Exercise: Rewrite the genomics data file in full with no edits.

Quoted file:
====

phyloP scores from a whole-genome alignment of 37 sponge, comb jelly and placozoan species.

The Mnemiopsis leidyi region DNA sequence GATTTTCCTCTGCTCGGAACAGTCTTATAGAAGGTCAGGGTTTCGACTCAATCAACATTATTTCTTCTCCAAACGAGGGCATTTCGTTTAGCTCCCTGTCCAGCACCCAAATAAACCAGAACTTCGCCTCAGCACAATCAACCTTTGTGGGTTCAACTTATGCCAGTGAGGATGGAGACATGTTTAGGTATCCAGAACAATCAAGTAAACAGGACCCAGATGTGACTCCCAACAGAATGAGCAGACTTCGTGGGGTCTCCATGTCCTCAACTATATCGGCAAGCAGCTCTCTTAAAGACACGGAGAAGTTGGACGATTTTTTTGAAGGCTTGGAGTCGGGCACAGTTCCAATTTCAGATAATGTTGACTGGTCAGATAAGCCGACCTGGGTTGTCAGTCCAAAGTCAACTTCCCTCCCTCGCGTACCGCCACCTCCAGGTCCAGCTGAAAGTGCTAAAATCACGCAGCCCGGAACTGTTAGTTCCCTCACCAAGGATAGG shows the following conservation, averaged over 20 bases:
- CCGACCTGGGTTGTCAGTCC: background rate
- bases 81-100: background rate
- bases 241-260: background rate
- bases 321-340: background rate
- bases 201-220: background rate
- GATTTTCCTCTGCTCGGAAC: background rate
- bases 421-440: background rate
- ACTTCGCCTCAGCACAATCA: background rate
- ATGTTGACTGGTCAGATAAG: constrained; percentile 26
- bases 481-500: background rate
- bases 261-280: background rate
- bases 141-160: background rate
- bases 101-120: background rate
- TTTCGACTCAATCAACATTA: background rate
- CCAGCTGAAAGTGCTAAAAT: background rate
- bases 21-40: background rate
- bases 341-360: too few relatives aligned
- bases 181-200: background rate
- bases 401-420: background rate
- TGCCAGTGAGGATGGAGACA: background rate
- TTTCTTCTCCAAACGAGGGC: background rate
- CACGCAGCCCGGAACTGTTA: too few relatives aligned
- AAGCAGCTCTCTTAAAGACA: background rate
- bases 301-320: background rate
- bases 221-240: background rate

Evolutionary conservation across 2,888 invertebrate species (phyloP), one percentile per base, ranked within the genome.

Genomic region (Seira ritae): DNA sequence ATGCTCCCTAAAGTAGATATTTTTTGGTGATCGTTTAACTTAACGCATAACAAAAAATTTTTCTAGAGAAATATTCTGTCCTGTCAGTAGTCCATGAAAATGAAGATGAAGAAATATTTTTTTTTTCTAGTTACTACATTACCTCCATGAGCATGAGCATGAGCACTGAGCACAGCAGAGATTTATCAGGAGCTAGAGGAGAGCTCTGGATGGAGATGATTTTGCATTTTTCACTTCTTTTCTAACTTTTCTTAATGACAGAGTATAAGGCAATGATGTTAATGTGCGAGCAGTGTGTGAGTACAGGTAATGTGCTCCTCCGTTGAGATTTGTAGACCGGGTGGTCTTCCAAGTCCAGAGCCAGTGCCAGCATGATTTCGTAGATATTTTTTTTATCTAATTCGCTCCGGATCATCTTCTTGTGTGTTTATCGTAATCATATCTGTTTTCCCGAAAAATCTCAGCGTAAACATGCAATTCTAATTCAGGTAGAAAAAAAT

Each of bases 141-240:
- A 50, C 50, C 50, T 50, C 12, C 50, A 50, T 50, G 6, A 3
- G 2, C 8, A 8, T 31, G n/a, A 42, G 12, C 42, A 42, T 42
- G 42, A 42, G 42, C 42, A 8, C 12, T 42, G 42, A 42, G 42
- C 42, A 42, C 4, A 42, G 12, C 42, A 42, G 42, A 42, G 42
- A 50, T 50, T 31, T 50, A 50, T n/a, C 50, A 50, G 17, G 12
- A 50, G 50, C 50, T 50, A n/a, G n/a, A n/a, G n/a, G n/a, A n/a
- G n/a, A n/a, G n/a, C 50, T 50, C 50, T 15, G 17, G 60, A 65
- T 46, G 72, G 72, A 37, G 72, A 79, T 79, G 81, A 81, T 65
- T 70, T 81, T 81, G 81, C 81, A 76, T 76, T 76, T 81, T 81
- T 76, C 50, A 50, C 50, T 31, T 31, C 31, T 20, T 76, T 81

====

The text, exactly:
phyloP scores from a whole-genome alignment of 37 sponge, comb jelly and placozoan species.

The Mnemiopsis leidyi region DNA sequence GATTTTCCTCTGCTCGGAACAGTCTTATAGAAGGTCAGGGTTTCGACTCAATCAACATTATTTCTTCTCCAAACGAGGGCATTTCGTTTAGCTCCCTGTCCAGCACCCAAATAAACCAGAACTTCGCCTCAGCACAATCAACCTTTGTGGGTTCAACTTATGCCAGTGAGGATGGAGACATGTTTAGGTATCCAGAACAATCAAGTAAACAGGACCCAGATGTGACTCCCAACAGAATGAGCAGACTTCGTGGGGTCTCCATGTCCTCAACTATATCGGCAAGCAGCTCTCTTAAAGACACGGAGAAGTTGGACGATTTTTTTGAAGGCTTGGAGTCGGGCACAGTTCCAATTTCAGATAATGTTGACTGGTCAGATAAGCCGACCTGGGTTGTCAGTCCAAAGTCAACTTCCCTCCCTCGCGTACCGCCACCTCCAGGTCCAGCTGAAAGTGCTAAAATCACGCAGCCCGGAACTGTTAGTTCCCTCACCAAGGATAGG shows the following conservation, averaged over 20 bases:
- CCGACCTGGGTTGTCAGTCC: background rate
- bases 81-100: background rate
- bases 241-260: background rate
- bases 321-340: background rate
- bases 201-220: background rate
- GATTTTCCTCTGCTCGGAAC: background rate
- bases 421-440: background rate
- ACTTCGCCTCAGCACAATCA: background rate
- ATGTTGACTGGTCAGATAAG: constrained; percentile 26
- bases 481-500: background rate
- bases 261-280: background rate
- bases 141-160: background rate
- bases 101-120: background rate
- TTTCGACTCAATCAACATTA: background rate
- CCAGCTGAAAGTGCTAAAAT: background rate
- bases 21-40: background rate
- bases 341-360: too few relatives aligned
- bases 181-200: background rate
- bases 401-420: background rate
- TGCCAGTGAGGATGGAGACA: background rate
- TTTCTTCTCCAAACGAGGGC: background rate
- CACGCAGCCCGGAACTGTTA: too few relatives aligned
- AAGCAGCTCTCTTAAAGACA: background rate
- bases 301-320: background rate
- bases 221-240: background rate

Evolutionary conservation across 2,888 invertebrate species (phyloP), one percentile per base, ranked within the genome.

Genomic region (Seira ritae): DNA sequence ATGCTCCCTAAAGTAGATATTTTTTGGTGATCGTTTAACTTAACGCATAACAAAAAATTTTTCTAGAGAAATATTCTGTCCTGTCAGTAGTCCATGAAAATGAAGATGAAGAAATATTTTTTTTTTCTAGTTACTACATTACCTCCATGAGCATGAGCATGAGCACTGAGCACAGCAGAGATTTATCAGGAGCTAGAGGAGAGCTCTGGATGGAGATGATTTTGCATTTTTCACTTCTTTTCTAACTTTTCTTAATGACAGAGTATAAGGCAATGATGTTAATGTGCGAGCAGTGTGTGAGTACAGGTAATGTGCTCCTCCGTTGAGATTTGTAGACCGGGTGGTCTTCCAAGTCCAGAGCCAGTGCCAGCATGATTTCGTAGATATTTTTTTTATCTAATTCGCTCCGGATCATCTTCTTGTGTGTTTATCGTAATCATATCTGTTTTCCCGAAAAATCTCAGCGTAAACATGCAATTCTAATTCAGGTAGAAAAAAAT

Each of bases 141-240:
- A 50, C 50, C 50, T 50, C 12, C 50, A 50, T 50, G 6, A 3
- G 2, C 8, A 8, T 31, G n/a, A 42, G 12, C 42, A 42, T 42
- G 42, A 42, G 42, C 42, A 8, C 12, T 42, G 42, A 42, G 42
- C 42, A 42, C 4, A 42, G 12, C 42, A 42, G 42, A 42, G 42
- A 50, T 50, T 31, T 50, A 50, T n/a, C 50, A 50, G 17, G 12
- A 50, G 50, C 50, T 50, A n/a, G n/a, A n/a, G n/a, G n/a, A n/a
- G n/a, A n/a, G n/a, C 50, T 50, C 50, T 15, G 17, G 60, A 65
- T 46, G 72, G 72, A 37, G 72, A 79, T 79, G 81, A 81, T 65
- T 70, T 81, T 81, G 81, C 81, A 76, T 76, T 76, T 81, T 81
- T 76, C 50, A 50, C 50, T 31, T 31, C 31, T 20, T 76, T 81